Theatre Calgary may be describing its season opener as a “riveting rock musical,” but the show’s star, Kathryn Akin, has another term: an “anti-musical.”
“It doesn’t hold any conventions of musical theatre,” she says. “It really is, ultimately, uncategorizable.” After another pause, she concludes: “It’s just damn good theatre.”
Perhaps that’s why Next to Normal was nominated for 11 Tony Awards in 2009 and won three, and why it also won the 2010 Pulitzer Prize for Drama, an honour usually reserved for non-musical dramas. (Rent and A Chorus Line were two of the other musicals to have received this honour.)
Akin says none of Next to Normal’s dramatic content is lost or diminished with the inclusion of music. Instead, she says the lyrics are crucial to pushing the story forward and the music and dialogue are “seamlessly written” — interweaving throughout the production.
The play traces the impact of mental illness — specifically, bipolar disorder — on Diana Goodman (Akin), her husband and their two children.
It’s not Akin’s first time playing the character. She was in a smaller production of Next to Normal at Toronto’s Tarragon Theatre. (Incidentally, Sara Farb, who plays Diana’s daughter, Natalie, also appeared in the Tarragon production.) It’s just one of the entries on Akin’s impressive resumé, which includes roles in several West End productions. But Akin says the character of Goodman is the “hugest part” written for a theatre actress who can sing.
“I’ve played a few big parts in terms of the canon,” says Akin, referencing the roles of Mama Rose in Gypsy and Norma Desmond in Sunset Boulevard, “but this is 40 times as big as those parts.”
She says one of the play’s aims is to lift the veil on a subject that is often shrouded in shame and silence, adding that statistics show one in five Canadians has mental health issues, and, as such, Next to Normal could have a big impact.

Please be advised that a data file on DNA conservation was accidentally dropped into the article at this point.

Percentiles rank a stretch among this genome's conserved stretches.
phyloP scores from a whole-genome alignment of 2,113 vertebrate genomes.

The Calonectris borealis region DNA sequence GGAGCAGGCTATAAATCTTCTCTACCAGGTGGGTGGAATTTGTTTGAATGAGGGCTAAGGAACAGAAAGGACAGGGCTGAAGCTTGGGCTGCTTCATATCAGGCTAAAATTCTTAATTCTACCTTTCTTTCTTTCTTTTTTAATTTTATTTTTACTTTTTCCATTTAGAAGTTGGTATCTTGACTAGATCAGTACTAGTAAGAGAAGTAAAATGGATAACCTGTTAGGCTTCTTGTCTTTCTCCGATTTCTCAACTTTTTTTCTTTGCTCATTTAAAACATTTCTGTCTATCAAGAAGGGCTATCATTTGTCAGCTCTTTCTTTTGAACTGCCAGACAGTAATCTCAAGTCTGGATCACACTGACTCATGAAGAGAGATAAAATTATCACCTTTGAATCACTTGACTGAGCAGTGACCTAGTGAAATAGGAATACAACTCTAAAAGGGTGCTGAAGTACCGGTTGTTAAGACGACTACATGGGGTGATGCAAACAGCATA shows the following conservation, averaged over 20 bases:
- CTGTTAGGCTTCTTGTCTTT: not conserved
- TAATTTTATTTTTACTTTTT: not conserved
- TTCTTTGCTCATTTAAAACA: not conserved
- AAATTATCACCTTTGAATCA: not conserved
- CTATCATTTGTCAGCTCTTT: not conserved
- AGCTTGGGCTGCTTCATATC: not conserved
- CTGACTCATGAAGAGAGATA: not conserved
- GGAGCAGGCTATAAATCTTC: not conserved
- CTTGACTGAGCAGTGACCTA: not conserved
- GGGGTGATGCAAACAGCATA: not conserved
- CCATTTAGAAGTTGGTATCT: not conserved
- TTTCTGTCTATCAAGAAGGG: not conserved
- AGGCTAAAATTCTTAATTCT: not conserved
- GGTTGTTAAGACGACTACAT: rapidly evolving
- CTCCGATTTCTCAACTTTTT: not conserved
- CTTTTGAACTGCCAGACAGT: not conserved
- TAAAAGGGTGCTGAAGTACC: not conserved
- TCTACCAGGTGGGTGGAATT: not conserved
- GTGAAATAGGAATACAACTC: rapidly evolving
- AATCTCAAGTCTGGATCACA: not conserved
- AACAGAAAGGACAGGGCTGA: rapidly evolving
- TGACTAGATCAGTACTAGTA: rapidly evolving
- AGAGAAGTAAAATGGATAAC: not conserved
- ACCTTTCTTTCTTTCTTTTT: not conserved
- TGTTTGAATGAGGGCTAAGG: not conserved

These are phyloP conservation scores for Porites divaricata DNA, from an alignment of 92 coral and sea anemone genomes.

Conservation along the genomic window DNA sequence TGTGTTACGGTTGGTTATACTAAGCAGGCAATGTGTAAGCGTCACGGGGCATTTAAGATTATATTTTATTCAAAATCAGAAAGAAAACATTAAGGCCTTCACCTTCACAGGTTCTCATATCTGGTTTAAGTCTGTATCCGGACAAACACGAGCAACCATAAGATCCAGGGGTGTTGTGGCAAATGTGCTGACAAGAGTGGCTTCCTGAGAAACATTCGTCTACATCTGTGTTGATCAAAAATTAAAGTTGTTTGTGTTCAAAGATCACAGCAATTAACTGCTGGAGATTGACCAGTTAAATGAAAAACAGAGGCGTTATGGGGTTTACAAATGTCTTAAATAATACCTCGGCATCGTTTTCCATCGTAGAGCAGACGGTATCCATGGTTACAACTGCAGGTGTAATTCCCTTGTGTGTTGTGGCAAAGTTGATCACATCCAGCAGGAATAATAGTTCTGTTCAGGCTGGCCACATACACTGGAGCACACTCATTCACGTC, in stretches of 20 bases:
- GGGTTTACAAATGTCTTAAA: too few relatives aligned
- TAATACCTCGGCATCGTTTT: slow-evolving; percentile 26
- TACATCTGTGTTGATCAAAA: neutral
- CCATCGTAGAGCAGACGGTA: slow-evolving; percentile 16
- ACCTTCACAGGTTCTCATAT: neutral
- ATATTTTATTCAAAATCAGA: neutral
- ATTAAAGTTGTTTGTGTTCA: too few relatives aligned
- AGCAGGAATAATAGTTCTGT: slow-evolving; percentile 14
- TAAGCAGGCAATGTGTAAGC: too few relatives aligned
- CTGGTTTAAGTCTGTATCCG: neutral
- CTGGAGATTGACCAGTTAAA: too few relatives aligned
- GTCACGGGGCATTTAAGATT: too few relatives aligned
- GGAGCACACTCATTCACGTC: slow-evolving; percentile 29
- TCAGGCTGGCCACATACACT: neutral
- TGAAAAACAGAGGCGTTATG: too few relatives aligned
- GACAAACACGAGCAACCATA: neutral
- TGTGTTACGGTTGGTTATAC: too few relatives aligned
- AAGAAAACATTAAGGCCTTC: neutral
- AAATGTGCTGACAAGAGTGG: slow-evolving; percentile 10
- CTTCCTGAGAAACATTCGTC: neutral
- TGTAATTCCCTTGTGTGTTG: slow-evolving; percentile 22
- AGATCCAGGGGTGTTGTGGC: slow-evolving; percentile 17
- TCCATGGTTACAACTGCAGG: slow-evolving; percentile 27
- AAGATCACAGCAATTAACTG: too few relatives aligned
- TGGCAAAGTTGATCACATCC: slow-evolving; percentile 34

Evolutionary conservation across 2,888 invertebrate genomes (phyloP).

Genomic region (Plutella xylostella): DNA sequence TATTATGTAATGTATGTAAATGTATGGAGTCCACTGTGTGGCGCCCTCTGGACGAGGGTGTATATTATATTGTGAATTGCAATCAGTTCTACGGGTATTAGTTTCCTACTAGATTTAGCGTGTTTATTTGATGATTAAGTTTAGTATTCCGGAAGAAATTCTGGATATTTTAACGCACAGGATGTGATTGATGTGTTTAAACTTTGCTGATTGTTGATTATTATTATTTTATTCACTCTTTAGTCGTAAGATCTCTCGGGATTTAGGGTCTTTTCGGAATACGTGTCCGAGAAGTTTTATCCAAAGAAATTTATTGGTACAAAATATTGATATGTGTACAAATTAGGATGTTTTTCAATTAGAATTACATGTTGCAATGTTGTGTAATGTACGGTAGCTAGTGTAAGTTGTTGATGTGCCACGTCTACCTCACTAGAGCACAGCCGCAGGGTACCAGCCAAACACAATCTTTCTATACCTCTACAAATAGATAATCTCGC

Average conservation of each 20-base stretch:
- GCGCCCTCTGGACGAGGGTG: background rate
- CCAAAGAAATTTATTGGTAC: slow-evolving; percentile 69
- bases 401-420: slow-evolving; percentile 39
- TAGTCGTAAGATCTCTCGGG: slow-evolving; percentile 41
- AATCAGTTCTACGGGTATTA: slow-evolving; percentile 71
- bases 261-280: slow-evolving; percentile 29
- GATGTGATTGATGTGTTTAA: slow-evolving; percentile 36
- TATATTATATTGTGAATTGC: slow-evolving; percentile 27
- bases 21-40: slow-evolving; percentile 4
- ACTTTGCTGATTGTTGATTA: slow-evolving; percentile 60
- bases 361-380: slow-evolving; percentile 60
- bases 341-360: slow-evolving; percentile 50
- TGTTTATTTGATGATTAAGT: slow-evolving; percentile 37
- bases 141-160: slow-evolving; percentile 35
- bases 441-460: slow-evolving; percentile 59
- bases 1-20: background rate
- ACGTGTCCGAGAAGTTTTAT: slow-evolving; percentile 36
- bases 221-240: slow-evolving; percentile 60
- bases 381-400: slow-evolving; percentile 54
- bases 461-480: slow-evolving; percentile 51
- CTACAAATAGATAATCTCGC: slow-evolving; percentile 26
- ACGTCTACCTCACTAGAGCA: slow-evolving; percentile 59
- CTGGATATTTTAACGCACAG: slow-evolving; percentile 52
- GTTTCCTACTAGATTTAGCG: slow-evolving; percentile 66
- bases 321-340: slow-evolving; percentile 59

Next to Normal’s Diana Goodman suffers from Bipolar 1, the “furthest, worst, extreme” of the disorder, says Akin.
“When you have Bipolar 1, you are breaking into psychotic episodes in either the mania or in the depression… where you are in a state which is causing potentially great damage to yourself or others.”
As the play progresses, Goodman experiences psychotic episodes and has to be hospitalized in a psychiatric ward, where she receives ECT — Electric Compulsive Therapy — which Akin describes as a “controversial treatment” for those suffering from bipolar. Next to Normal also explores the impact the mother’s illness has on those around her, and how hard it can be for the family to try and maintain an illusion of “normalcy.”
And yet, despite the serious nature of the play’s subject material, Akin says the play is “actually very funny.”
“There’s a great thread of humour throughout the entire piece,” she says.
Needless to say, a play dealing with such sensitive material must also be well–researched, and Akin says Tom Kitt and Brian Yorkey did their homework. “It’s an absolutely phenomenal piece of writing,” she says.
Akin, who says mental illness has touched members of her own family, hopes Next to Normal will “engender a great deal of discussion among the Calgary audiences,” noting that the play doesn’t offer answers, but asks plenty of questions.
“It’s opening up its arms to people to come into the subject matter,” she says, adding that, judging from her experience with the show in Toronto, it attracted more non-musical theatre-goers than those who are hardcore fans of the genre.
“Hopefully, everybody leaves the theatre more educated, with our humanity enlarged a little more,” she says.